Confidence intervals provide coverage of a single point—the population mean—with the assurance that the probability of non-coverage is some acceptable value (e.g. 0.05). On the other hand, prediction and tolerance intervals both give information about typical values from the population and the percentage of the population expected to be in the interval. For example, a tolerance interval can be configured to tell us what fraction of sampled values (e.g. 95%) will fall into an interval some fraction of the time (e.g. 95%).

Altman, N. & Krzywinski, M. (2018) Points of significance: Predicting with confidence and tolerance *Nature Methods* **15**:843–844.

Krzywinski, M. & Altman, N. (2013) Points of significance: Importance of being uncertain. Nature Methods 10:809–810.

A 4-day introductory course on genome data parsing and visualization using Circos. Prepared for the Bioinformatics and Genome Analysis course in Institut Pasteur Tunis, Tunis, Tunisia.

Data visualization should be informative and, where possible, tasty.

Stefan Reuscher from Bioscience and Biotechnology Center at Nagoya University celebrates a publication with a Circos cake.

The cake shows an overview of a de-novo assembled genome of a wild rice species *Oryza longistaminata*.

The presence of constraints in experiments, such as sample size restrictions, awkward blocking or disallowed treatment combinations may make using classical designs very difficult or impossible.

Optimal design is a powerful, general purpose alternative for high quality, statistically grounded designs under nonstandard conditions.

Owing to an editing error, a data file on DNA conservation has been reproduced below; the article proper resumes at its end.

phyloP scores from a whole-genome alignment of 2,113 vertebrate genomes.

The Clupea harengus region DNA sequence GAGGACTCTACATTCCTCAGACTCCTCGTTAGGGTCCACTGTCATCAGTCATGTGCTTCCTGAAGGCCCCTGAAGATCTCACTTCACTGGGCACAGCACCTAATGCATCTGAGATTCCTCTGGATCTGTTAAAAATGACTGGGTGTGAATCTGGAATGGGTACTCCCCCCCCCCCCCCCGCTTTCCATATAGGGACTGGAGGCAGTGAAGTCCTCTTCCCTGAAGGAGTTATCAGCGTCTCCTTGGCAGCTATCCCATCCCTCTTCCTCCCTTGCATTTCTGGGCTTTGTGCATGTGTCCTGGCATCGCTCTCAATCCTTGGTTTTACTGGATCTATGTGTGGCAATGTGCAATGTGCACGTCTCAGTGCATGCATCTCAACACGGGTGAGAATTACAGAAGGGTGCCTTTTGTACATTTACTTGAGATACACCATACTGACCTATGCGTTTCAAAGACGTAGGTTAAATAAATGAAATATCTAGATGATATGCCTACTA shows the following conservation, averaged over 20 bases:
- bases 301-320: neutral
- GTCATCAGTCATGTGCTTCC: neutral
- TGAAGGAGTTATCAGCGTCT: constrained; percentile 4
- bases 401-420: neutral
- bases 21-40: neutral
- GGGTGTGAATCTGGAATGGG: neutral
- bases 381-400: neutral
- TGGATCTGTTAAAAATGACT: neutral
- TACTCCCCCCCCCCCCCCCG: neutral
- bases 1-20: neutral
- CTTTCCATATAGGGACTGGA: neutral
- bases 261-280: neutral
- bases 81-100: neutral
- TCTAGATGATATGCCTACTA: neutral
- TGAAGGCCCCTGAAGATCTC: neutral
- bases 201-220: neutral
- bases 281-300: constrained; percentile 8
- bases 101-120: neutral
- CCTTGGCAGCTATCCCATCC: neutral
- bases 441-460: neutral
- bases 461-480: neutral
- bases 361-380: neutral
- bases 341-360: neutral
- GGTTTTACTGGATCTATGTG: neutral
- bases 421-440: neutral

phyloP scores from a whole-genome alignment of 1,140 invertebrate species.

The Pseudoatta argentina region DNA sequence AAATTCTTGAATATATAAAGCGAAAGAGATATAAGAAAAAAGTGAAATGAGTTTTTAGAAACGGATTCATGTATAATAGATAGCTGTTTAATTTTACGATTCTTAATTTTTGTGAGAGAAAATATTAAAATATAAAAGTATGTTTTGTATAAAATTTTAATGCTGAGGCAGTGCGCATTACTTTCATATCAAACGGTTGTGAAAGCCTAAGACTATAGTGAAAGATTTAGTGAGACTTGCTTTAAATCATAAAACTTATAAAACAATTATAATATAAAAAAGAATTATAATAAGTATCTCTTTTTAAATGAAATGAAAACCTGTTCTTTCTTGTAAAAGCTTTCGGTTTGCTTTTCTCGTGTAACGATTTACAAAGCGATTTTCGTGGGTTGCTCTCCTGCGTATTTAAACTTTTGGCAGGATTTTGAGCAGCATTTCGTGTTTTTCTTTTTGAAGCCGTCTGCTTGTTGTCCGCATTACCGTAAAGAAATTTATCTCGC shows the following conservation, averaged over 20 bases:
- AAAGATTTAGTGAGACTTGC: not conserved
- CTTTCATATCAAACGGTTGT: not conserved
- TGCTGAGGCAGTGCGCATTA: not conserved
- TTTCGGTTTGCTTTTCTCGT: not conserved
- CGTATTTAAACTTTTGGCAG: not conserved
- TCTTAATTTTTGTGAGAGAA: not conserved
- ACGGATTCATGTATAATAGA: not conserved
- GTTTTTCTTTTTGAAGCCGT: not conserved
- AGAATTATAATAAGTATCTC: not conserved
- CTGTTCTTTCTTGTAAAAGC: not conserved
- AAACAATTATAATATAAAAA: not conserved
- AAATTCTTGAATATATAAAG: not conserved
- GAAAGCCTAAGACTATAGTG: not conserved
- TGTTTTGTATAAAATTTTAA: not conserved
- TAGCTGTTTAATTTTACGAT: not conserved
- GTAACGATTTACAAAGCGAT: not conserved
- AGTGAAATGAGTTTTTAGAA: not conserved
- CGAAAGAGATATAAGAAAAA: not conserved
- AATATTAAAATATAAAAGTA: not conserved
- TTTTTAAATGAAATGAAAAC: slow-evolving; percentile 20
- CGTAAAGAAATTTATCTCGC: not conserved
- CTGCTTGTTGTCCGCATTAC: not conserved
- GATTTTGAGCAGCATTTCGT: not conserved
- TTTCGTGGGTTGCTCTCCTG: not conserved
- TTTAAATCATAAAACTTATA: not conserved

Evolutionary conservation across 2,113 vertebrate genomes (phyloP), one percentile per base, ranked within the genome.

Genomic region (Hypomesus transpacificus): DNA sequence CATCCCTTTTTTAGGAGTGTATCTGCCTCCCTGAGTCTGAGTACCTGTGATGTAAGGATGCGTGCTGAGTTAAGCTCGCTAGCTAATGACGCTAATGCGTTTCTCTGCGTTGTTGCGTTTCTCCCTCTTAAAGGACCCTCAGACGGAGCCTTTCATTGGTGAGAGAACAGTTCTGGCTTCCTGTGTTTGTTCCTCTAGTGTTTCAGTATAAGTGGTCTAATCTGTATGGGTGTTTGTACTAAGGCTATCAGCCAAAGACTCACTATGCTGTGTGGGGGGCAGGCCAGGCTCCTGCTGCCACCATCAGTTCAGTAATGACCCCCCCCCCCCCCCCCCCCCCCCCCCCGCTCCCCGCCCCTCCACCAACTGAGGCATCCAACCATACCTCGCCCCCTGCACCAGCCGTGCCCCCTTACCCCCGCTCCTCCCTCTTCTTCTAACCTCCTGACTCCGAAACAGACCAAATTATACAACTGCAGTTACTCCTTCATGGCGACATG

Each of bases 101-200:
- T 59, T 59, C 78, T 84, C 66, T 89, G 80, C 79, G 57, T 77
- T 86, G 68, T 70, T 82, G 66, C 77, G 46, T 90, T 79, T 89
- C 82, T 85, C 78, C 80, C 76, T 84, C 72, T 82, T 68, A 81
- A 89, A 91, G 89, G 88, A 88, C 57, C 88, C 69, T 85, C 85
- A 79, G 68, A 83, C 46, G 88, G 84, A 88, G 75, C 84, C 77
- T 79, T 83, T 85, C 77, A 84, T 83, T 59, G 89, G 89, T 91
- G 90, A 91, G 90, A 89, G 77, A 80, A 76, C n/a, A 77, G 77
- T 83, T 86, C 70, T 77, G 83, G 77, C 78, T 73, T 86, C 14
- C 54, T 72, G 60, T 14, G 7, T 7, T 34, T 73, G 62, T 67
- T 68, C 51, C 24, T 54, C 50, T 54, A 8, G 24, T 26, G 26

We discuss two types of optimal designs (D-optimal and I-optimal) and show how it can be applied to a scenario with sample size and blocking constraints.

Smucker, B., Krzywinski, M. & Altman, N. (2018) Points of significance: Optimal experimental design *Nature Methods* **15**:599–600.

Krzywinski, M., Altman, N. (2014) Points of significance: Two factor designs. Nature Methods 11:1187–1188.

Krzywinski, M. & Altman, N. (2014) Points of significance: Analysis of variance (ANOVA) and blocking. Nature Methods 11:699–700.

Krzywinski, M. & Altman, N. (2014) Points of significance: Designing comparative experiments. Nature Methods 11:597–598.

An illustration of the Tree of Life, showing some of the key branches.

The tree is drawn as a DNA double helix, with bases colored to encode ribosomal RNA genes from various organisms on the tree.

All living things on earth descended from a single organism called LUCA (last universal common ancestor) and inherited LUCA’s genetic code for basic biological functions, such as translating DNA and creating proteins. Constant genetic mutations shuffled and altered this inheritance and added new genetic material—a process that created the diversity of life we see today. The “tree of life” organizes all organisms based on the extent of shuffling and alteration between them. The full tree has millions of branches and every living organism has its own place at one of the leaves in the tree. The simplified tree shown here depicts all three kingdoms of life: bacteria, archaebacteria and eukaryota. For some organisms a grey bar shows when they first appeared in the tree in millions of years (Ma). The double helix winding around the tree encodes highly conserved ribosomal RNA genes from various organisms.

Johnson, H.L. (2018) The Whole Earth Cataloguer, Sactown, Jun/Jul, p. 89

An article about keyboard layouts and the history and persistence of QWERTY.

My Carpalx keyboard optimization software is mentioned along with my World's Most Difficult Layout: TNWMLC. True typing hell.

McDonald, T. (2018) Why we can't give up this odd way of typing, BBC, 25 May 2018.